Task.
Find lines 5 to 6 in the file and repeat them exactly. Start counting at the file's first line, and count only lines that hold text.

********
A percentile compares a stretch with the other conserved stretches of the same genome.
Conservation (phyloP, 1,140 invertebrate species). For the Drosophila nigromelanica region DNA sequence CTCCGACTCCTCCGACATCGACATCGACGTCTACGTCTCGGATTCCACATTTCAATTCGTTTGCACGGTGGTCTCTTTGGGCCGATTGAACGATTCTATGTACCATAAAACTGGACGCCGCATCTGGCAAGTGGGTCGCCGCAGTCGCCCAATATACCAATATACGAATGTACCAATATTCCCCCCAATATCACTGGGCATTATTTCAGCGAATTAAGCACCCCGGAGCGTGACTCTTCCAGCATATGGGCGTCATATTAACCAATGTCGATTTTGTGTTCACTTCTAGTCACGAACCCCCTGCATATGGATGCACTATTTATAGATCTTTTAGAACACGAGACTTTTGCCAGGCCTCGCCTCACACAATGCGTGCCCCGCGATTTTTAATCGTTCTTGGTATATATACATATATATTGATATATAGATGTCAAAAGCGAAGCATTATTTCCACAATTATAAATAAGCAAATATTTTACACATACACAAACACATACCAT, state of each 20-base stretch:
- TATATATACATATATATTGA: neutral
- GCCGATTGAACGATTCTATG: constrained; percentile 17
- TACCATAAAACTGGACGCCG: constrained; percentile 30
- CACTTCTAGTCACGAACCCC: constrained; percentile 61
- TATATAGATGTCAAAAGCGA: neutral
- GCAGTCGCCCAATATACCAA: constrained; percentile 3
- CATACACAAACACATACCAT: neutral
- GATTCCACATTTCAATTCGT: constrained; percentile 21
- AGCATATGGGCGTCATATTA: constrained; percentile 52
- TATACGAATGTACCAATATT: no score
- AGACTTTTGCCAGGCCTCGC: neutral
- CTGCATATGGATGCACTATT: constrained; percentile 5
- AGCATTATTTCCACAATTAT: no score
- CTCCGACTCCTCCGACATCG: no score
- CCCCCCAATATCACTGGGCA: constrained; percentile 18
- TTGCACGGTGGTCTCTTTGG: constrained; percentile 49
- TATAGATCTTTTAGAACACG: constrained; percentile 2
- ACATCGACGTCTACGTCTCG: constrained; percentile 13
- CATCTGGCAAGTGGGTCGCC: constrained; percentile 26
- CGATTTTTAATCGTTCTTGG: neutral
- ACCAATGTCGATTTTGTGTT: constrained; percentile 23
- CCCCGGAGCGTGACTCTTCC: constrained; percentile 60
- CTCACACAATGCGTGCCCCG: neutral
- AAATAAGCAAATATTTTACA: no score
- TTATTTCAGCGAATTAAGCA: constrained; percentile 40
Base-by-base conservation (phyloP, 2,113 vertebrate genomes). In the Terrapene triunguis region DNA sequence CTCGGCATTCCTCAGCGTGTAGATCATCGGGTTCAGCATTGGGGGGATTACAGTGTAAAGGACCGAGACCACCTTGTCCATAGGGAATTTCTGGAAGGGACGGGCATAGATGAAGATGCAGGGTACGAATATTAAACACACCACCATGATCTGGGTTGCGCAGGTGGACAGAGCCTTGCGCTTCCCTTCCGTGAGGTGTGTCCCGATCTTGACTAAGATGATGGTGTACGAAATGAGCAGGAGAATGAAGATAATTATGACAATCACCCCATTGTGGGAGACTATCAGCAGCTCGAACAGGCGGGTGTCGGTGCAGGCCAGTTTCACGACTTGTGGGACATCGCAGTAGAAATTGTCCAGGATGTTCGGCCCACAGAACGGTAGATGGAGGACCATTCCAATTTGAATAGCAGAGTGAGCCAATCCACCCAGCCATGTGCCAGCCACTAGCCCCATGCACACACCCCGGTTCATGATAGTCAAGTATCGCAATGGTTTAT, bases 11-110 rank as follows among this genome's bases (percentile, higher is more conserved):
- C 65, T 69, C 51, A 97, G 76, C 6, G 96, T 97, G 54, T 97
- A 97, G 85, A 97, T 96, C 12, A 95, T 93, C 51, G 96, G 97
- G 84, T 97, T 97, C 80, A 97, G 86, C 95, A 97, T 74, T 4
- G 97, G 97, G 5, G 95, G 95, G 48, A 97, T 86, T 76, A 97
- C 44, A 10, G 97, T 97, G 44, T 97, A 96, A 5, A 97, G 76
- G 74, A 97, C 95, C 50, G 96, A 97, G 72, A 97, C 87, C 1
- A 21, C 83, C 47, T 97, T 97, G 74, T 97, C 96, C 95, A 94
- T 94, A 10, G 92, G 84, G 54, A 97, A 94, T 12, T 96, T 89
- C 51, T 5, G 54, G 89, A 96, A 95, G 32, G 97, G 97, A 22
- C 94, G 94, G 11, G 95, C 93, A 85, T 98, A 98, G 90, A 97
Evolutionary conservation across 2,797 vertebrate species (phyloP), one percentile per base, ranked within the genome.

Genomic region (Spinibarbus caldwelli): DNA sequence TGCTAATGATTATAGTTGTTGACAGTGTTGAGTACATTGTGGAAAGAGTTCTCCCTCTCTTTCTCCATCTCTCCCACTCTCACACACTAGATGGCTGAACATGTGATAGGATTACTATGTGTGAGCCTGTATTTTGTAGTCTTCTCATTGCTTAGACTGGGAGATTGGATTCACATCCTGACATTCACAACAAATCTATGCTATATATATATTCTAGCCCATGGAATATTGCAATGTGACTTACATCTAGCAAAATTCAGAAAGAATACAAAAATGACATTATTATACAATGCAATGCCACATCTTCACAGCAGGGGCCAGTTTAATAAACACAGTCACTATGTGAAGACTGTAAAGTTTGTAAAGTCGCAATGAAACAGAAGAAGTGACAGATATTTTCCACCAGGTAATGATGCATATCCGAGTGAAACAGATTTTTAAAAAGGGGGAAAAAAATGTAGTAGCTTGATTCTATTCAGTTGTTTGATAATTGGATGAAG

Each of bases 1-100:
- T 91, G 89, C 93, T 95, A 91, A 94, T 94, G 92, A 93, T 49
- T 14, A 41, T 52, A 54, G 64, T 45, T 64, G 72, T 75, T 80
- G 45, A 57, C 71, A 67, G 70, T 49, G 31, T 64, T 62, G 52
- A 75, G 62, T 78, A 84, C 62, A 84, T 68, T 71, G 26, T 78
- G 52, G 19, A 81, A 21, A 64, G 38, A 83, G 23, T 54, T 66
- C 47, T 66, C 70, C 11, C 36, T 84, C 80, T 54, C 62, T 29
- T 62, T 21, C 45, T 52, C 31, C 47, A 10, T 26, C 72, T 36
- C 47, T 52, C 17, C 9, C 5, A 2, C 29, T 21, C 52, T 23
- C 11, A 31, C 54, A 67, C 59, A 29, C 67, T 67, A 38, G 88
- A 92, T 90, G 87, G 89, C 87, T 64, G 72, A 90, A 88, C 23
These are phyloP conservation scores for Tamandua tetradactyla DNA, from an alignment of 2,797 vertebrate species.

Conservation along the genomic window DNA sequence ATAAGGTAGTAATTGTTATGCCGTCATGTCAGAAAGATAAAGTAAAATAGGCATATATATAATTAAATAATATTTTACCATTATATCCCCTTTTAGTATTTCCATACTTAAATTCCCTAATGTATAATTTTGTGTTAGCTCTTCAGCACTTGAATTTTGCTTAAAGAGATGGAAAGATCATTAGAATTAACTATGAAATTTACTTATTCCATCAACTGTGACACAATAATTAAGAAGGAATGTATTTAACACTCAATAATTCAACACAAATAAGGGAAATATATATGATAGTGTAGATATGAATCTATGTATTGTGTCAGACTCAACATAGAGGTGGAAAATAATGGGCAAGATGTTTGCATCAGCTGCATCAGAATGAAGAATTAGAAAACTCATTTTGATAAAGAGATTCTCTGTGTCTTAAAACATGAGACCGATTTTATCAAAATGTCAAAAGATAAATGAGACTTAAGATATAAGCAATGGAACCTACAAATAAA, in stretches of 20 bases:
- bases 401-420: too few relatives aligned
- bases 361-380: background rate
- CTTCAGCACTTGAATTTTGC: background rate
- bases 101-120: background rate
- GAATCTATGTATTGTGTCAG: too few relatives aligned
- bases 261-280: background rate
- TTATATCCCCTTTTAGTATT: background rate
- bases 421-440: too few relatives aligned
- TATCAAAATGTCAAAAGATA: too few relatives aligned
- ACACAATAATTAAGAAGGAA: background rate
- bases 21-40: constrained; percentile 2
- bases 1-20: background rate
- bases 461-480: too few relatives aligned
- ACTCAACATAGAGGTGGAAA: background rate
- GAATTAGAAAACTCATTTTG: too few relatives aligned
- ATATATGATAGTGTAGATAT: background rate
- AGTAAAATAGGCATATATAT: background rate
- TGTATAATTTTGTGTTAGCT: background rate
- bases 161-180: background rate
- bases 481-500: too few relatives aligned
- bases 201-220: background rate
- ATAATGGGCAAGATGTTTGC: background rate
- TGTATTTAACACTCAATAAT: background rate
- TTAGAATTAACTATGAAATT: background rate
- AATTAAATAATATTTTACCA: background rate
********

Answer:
- TACCATAAAACTGGACGCCG: constrained; percentile 30
- CACTTCTAGTCACGAACCCC: constrained; percentile 61